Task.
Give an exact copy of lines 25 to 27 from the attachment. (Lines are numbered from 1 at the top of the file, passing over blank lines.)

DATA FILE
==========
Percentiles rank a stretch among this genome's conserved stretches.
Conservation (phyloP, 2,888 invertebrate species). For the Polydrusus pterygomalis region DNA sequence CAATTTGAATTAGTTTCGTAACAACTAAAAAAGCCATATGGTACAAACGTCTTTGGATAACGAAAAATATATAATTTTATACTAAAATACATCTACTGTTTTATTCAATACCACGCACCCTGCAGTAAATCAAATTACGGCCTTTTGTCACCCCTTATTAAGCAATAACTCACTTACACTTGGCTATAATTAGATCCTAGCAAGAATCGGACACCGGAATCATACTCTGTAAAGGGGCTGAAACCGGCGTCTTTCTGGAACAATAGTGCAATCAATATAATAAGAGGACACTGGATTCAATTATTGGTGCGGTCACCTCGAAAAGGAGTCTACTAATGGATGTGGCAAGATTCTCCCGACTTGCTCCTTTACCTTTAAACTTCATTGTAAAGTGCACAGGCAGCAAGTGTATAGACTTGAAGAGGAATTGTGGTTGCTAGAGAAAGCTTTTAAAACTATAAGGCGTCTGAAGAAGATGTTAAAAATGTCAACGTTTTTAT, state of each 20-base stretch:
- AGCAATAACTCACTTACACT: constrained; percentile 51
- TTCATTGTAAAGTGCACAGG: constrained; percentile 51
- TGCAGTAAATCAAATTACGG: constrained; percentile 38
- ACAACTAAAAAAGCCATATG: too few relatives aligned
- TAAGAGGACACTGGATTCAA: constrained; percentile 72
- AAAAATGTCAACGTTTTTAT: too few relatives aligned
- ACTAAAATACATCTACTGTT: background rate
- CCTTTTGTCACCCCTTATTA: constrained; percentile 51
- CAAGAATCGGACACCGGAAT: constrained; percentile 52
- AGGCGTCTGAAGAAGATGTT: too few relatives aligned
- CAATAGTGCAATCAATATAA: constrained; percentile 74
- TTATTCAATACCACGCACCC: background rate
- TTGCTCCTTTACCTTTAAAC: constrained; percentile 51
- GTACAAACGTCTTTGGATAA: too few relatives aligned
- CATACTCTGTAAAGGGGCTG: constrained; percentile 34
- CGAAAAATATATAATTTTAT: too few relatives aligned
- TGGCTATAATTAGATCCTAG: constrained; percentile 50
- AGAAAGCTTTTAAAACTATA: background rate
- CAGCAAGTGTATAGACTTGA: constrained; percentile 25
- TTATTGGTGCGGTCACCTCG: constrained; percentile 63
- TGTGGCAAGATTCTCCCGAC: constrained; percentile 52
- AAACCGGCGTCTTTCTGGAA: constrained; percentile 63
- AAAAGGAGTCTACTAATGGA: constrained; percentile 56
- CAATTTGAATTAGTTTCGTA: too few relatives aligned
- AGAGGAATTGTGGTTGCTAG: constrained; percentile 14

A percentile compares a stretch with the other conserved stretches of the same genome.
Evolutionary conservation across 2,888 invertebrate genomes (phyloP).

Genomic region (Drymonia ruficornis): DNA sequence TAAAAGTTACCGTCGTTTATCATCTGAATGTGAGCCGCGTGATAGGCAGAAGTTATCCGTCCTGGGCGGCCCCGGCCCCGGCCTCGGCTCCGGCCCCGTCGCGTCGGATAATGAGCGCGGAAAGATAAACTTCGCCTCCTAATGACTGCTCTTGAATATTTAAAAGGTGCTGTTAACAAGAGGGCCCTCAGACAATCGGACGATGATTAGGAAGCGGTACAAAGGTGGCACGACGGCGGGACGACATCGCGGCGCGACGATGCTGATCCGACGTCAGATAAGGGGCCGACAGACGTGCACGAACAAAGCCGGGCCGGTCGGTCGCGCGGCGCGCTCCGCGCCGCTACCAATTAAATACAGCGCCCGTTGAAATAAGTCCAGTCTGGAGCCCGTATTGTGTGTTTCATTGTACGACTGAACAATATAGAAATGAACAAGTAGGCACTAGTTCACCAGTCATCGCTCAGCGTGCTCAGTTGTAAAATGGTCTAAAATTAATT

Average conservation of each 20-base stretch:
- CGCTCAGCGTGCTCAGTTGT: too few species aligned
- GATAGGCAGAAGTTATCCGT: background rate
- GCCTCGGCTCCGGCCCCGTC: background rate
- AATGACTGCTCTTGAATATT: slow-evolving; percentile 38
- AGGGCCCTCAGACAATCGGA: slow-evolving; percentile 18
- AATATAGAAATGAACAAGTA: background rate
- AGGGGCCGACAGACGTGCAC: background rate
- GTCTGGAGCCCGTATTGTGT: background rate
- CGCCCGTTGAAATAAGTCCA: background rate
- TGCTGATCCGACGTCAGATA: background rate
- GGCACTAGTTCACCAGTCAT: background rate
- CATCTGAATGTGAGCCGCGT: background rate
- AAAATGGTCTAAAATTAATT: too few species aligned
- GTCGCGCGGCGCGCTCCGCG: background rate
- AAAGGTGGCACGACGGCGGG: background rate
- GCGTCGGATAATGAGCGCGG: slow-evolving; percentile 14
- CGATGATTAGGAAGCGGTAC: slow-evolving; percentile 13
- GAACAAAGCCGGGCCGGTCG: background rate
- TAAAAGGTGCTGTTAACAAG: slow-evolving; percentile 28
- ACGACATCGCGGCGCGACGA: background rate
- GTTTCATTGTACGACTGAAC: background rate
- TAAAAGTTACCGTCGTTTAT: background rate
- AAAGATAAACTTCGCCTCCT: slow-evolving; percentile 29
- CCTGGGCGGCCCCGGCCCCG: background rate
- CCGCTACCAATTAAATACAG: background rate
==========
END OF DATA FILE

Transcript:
- AAAAGGAGTCTACTAATGGA: constrained; percentile 56
- CAATTTGAATTAGTTTCGTA: too few relatives aligned
- AGAGGAATTGTGGTTGCTAG: constrained; percentile 14